May - Paying Attention
I love the sound of frogs in springtime, so when I heard about a Frog Hike in mid-April I couldn’t wait. It was to be held at Poag Sand Prairie, a little 10-acre “geological gem” outside Edwardsville, Illinois. The evening of the Frog Hike I joined about 20 others and listened to Professor Essner and his graduate students as they charmed us with descriptions of the prairie’s most unique inhabitants, threatened Illinois chorus frogs, pictured here. This unique species burrows in the sand, living almost their entire lives underground. It makes sense that they are threatened, since sand prairies are one of Illinois’ rarest and oldest landscapes, formed as retreating glaciers ground up rocks more than 10,000 years ago. All this information deepened my appreciation for the Heartland Conservancy’s efforts to protect this sandy treasure with its rare frogs and to provide visitors with a trail and events to experience the very special life here.
For years as I traveled Highway 255 I had no knowledge about Poag Sand Prairie. Instead, what grabbed my attention was something much bigger, Lakeview Commerce Center where 8 warehouses with 6.5 million square feet of space store products for companies like Amazon, Hershey, and Procter and Gamble. As I drove past this eyesore I bewailed its existence and what it says about consumerism. My attention was only focused on the obvious; I had no idea what lay adjacent to it.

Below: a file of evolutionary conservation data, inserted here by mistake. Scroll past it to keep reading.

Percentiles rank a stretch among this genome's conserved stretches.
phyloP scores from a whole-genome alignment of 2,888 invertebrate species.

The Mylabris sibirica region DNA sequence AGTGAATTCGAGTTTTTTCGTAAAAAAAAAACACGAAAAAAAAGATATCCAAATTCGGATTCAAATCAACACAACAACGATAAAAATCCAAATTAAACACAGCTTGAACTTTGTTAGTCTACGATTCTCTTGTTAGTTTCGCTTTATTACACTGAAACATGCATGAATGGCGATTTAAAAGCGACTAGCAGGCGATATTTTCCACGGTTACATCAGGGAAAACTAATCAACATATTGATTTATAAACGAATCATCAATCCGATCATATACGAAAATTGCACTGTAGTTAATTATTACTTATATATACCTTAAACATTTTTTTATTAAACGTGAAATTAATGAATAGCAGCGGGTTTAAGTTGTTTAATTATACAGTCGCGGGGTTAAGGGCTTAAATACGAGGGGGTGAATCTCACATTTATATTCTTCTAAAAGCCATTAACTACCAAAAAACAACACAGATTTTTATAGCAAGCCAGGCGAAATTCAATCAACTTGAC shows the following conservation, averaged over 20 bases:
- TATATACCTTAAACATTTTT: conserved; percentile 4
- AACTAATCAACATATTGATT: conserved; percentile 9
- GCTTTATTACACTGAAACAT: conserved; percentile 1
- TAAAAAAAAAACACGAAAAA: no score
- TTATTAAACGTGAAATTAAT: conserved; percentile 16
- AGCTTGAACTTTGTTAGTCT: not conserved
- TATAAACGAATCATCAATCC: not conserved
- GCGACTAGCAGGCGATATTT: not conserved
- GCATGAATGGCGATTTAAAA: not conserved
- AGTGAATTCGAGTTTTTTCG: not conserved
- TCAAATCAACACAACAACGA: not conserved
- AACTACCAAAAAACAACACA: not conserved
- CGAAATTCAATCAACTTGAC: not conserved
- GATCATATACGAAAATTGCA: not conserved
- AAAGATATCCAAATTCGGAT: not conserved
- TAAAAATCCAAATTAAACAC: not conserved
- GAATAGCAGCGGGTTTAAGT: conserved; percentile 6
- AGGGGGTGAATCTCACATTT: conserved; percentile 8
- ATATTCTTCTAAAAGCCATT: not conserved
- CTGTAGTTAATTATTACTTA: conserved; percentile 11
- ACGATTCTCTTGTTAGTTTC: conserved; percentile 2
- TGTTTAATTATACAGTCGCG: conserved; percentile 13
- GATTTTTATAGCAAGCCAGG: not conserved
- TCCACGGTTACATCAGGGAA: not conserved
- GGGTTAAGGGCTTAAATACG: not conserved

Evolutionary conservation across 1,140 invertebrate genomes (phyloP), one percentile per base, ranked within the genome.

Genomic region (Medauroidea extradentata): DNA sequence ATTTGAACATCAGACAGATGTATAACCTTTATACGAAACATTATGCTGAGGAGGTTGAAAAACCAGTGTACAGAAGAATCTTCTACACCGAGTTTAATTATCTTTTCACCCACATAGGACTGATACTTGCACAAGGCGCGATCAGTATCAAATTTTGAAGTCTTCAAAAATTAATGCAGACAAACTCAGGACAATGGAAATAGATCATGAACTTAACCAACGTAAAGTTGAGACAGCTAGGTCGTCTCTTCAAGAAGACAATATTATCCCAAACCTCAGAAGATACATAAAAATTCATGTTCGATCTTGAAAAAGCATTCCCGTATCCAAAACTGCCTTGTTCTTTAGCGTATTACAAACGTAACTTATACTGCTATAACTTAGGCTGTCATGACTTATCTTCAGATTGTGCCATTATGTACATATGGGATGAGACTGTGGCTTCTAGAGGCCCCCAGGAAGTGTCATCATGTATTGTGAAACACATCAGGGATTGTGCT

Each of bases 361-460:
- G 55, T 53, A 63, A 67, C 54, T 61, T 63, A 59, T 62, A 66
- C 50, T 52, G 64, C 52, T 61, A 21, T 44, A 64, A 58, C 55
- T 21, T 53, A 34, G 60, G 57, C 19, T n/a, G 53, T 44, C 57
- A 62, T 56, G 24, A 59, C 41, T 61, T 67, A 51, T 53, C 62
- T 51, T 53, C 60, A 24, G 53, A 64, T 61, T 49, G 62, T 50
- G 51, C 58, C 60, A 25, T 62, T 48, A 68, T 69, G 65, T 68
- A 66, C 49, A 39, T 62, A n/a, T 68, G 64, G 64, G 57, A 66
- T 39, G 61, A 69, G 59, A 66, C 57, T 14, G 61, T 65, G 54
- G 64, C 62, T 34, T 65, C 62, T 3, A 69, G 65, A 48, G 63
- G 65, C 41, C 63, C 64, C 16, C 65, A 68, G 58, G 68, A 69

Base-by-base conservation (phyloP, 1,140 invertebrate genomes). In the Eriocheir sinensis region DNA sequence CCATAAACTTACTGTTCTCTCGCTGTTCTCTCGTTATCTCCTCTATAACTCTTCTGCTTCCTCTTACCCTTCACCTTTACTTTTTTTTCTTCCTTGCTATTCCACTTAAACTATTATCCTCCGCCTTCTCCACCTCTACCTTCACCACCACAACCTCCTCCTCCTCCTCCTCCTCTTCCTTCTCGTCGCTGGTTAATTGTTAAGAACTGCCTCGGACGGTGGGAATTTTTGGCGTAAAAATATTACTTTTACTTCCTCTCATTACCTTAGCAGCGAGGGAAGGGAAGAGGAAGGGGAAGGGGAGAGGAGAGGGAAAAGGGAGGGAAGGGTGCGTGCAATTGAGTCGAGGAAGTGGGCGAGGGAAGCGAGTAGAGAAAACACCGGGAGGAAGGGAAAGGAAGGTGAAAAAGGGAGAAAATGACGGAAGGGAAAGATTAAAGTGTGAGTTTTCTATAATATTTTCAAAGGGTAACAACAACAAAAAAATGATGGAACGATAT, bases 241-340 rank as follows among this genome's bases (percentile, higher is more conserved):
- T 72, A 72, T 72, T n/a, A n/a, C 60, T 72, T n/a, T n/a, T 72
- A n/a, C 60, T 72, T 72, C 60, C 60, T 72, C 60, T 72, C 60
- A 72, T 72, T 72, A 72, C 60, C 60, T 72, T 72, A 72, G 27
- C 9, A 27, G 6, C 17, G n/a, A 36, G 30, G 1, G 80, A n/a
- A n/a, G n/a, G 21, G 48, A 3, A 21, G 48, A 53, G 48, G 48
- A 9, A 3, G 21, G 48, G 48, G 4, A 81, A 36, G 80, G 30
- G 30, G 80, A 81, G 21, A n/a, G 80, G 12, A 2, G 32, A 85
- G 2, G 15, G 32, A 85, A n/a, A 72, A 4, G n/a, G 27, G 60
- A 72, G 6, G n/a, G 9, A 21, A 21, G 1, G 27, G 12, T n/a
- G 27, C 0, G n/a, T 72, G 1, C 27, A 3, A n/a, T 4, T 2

Now when I pass by my attention is thankfully focused elsewhere. This juxtaposition of natural area with the unnatural commerce center reminds me of Jenny O’Dell’s thoughts in her book How to Do Nothing: Resisting the Attention Economy. She writes, When the pattern of your attention has changed, you render your reality differently. You begin to move and act in a different kind of world … As I disengaged the map of my attention from the destructive news cycle and rhetoric of productivity, I began to build another one based on that of the more-than-human community, simply through patterns of noticing … As a result, more and more actors appeared in my reality: after birds, there were trees, then different kinds of trees, then the bugs that lived in them. I began to notice animal communities, plant communities, animal-plant communities; mountain ranges, fault lines, watersheds. … I was met with the uncanny knowledge that these had all been
there before, yet they had been invisible to me in previous renderings of my reality.
How true! I really felt my reality had changed and that I was moving in a different world – more alive, unique, special, one that evokes gratitude and awe and is worth sharing. Here is a concluding message from Mary Oliver’s poem Sometimes:
Instructions for life:
Tell about it.